Ladies and gentlemen, this is the Golf R Cabriolet, Volkswagen’s first-ever open-top R model. As expected, the 2013 Golf R is the fastest-ever production open-top Golf and comes with a 2.0-liter four-cylinder engine delivering 265 PS and bolted to a six-speed DSG automatic transmission that delivers the power to the front wheels.
According to the official press release, the Golf R Cabrio is able to hit 100 km/h (62 mph) in just 6.4 seconds and has a top speed of 155 mph or 250 km/h.
Regarding the design, the Golf R Cabrio comes with a new front bumper, seen also on the coupe and featuring a gloss-black grille and ‘R’ logo, and LED daytime running lights. Moreover, the car features bi-xenon headlights with black housings, gloss-black door mirror casings and black-painted brake callipers with R logo.
Furthermore, we find new side sills, a gloss black rear diffuser framed by chrome-tipped exhausts either side and smoked LED tail lights complete the look.
The new R suspension lowers the Golf R by 25 mm, comparing it with the standard Golf Cabriolet. The exterior design is completed by 18- or 19-inch Talladega alloy wheels in either ‘Sterling Silver’ or optionally ‘High-gloss Black’.
Inside, the Golf R features four individual sports seats in ‘Vienna Cool Leather’ and ‘R’ logos in the head restraints, but also a leather-wrapped multifunction steering wheel. The pedals feature brushed aluminum caps, while the doors and dashboard feature ‘Silver Lane’ aluminium decorative inlays.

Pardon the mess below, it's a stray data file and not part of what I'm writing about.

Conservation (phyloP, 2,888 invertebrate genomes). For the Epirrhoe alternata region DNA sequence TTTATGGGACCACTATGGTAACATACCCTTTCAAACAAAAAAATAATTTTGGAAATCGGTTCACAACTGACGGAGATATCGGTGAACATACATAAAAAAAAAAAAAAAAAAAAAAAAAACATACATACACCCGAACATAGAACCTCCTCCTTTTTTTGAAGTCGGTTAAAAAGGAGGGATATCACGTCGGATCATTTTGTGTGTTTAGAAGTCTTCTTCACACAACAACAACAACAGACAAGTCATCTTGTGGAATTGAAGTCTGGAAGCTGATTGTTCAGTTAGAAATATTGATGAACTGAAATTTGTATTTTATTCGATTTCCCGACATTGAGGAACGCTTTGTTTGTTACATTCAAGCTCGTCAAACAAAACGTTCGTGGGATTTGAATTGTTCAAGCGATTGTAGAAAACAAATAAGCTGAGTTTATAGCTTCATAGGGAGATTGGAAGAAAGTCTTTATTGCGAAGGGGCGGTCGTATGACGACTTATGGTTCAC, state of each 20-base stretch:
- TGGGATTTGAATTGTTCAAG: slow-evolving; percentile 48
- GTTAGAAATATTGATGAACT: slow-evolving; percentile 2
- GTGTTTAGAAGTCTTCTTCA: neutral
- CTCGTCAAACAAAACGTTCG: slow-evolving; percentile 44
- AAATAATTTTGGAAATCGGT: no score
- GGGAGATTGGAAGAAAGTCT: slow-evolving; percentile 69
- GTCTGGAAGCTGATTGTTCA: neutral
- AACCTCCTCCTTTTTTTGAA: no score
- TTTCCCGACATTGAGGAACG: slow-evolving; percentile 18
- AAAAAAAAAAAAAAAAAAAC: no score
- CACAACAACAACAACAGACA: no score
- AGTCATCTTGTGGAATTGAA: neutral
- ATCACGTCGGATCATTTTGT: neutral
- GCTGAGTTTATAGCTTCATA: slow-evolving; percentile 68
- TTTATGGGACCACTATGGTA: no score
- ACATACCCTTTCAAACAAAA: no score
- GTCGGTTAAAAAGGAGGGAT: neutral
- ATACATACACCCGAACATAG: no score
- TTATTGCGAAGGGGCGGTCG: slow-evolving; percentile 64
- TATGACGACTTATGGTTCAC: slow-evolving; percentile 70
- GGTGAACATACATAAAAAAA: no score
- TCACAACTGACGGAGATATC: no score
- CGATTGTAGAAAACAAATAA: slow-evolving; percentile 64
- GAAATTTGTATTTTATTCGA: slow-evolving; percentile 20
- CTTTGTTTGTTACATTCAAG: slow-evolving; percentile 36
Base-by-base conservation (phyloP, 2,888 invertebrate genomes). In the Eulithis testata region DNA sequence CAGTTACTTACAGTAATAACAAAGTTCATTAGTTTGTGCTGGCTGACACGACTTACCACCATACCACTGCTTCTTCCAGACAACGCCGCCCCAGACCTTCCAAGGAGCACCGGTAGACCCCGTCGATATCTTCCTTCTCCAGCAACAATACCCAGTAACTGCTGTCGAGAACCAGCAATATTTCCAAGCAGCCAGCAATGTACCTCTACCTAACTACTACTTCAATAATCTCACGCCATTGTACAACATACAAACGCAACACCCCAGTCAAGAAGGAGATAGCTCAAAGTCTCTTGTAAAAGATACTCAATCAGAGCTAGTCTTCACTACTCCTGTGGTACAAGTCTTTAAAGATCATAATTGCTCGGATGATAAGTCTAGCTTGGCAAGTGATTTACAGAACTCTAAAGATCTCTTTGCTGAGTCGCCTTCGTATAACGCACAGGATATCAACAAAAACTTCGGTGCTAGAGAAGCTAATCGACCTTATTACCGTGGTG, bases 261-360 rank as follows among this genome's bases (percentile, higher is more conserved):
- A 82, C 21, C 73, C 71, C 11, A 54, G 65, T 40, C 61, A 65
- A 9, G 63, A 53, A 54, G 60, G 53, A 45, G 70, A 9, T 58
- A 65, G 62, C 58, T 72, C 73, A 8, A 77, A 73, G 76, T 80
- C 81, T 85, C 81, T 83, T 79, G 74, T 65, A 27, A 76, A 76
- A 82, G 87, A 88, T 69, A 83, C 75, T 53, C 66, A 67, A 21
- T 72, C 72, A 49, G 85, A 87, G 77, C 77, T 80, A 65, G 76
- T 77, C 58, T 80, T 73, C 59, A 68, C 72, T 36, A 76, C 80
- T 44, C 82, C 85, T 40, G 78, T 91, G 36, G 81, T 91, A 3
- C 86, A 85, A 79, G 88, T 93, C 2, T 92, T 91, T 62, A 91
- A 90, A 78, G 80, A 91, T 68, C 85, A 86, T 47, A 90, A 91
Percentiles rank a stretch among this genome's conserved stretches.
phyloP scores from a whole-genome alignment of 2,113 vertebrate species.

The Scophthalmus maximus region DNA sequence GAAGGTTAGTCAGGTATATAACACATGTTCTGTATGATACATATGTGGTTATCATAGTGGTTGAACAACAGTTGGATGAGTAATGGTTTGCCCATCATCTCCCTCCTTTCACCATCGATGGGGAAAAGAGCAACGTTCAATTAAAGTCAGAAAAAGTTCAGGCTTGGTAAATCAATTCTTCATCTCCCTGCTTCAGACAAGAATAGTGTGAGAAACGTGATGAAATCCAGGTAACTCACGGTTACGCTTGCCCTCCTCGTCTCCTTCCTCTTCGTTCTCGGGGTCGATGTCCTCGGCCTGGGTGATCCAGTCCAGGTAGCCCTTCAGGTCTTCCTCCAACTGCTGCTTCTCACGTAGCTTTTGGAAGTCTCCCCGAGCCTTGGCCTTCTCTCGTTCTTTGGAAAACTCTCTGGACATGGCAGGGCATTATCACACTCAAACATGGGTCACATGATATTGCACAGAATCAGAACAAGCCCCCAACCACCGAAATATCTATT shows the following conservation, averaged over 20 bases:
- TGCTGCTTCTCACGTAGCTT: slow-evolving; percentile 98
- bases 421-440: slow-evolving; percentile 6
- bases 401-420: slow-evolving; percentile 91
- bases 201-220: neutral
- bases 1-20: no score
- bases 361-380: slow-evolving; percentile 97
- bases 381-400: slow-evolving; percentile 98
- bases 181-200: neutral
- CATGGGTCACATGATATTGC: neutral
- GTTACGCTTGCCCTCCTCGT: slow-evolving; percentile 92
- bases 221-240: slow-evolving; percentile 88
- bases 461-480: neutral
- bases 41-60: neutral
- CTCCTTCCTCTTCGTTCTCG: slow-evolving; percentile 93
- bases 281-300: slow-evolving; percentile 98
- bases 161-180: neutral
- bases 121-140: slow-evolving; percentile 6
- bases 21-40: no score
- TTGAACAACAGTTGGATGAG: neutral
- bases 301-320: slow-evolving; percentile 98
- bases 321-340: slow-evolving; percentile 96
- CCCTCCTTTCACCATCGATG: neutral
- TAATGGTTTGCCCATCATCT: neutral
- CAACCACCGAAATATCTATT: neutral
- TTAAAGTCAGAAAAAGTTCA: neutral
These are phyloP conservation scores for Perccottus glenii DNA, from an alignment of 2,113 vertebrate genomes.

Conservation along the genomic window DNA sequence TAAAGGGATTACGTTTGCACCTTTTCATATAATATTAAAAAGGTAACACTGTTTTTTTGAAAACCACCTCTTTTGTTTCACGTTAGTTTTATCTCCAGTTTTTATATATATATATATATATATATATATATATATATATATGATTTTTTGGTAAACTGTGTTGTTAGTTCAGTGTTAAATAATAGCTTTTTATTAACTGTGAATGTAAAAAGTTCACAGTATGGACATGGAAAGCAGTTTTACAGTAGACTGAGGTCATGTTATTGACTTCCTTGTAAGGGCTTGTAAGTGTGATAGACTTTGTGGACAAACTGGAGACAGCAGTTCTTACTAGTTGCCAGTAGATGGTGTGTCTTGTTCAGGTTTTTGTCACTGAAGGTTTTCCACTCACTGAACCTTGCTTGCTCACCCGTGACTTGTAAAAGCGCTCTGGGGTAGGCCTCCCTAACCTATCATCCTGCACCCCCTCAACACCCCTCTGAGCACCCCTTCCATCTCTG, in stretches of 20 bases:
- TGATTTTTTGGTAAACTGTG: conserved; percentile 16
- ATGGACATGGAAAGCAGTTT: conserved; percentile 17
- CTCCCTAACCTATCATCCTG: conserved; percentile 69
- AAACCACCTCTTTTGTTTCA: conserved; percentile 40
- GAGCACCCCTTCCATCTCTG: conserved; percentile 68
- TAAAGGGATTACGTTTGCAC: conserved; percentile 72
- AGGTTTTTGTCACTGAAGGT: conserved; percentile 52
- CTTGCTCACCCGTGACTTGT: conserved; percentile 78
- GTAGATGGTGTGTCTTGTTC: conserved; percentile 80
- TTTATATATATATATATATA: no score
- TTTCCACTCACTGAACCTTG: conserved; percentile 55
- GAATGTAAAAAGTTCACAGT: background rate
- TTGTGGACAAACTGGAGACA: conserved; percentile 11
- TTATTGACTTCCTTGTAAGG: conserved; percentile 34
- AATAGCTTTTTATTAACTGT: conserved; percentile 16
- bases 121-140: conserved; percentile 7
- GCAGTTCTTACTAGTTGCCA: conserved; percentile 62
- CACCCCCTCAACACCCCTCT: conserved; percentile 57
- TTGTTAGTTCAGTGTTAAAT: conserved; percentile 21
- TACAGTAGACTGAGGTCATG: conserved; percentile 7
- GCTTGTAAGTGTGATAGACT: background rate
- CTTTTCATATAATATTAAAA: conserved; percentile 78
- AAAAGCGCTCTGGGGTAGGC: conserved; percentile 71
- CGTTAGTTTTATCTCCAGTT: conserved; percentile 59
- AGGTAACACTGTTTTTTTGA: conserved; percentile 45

Golf R Cabriolet is offered as srandard with RCD 310 DAB radio with MDI (multi-device interface) and Bluetooth telephone connectivity.
The car can be transformed from a coupe to a stylish cabriolet in just 9.5 seconds, at speeds of up to 18 mph (and raised in 11.0 seconds), via switch in the centre console. In the UK, the Golf R Cabrio will cost at £38,770 RRP OTR, while in Germany it will be priced from 43.325 euros.
According to Volkswagen, the roof system used for the Golf R Cabriolet was taken 1:1 using the other models of the series. The soft top is operated through the standard electro-hydraulic mechanism. This can be activated using a central switch placed on the center console. Even when running at speeds of 30 km/h, the top can be opened, which takes 9.0 seconds, and also closed, taking 11.0 seconds.
There is also a central switch which triggers two hydraulic pumps in order to get the needed pressure. The brand made sure that when it comes to this matter, little noise should be produced. Thus, the hydraulic units are covered with insulation. Going back to the soft top, it can be automatically unfastened and fastened through an electromechanical locking system. On the inside, the backrests of the seats in the rear can be folded down. Volkswagen made sure that the two deployable modules would be more compact.
This, despite the fact that the Golf R Cabriolet offers rollover protection that is deployable. Because of this though, it made it possible to have a load-through provision much like the new Beetle Cabriolet, one having a height 381 mm and width at 526 mm, with folding rear backrests. Rollover protection is made better.
Should the vehicle go over a predefined tilt angle or transverse acceleration, the rollover protection system at the back of the headrests in the rear are activated within one-fourth of a second. The system has two rollover modules with one having a fixed aluminum profile and the other a moveable version that is pre-tensioned with a spring. To make sure that the inner position is help in place, magnetic switch or solenoid is used.
When a possible rollover is detected, the airbag controller immediately reacts. This is what activates the system wherein the solenoid opens a holding detent and then lets loose the inner profile. Though it does shoot up, there is a support detent that goes over the toothed track mounted to the vehicle’s inner profile and makes sure that the inner profile does not drop back down.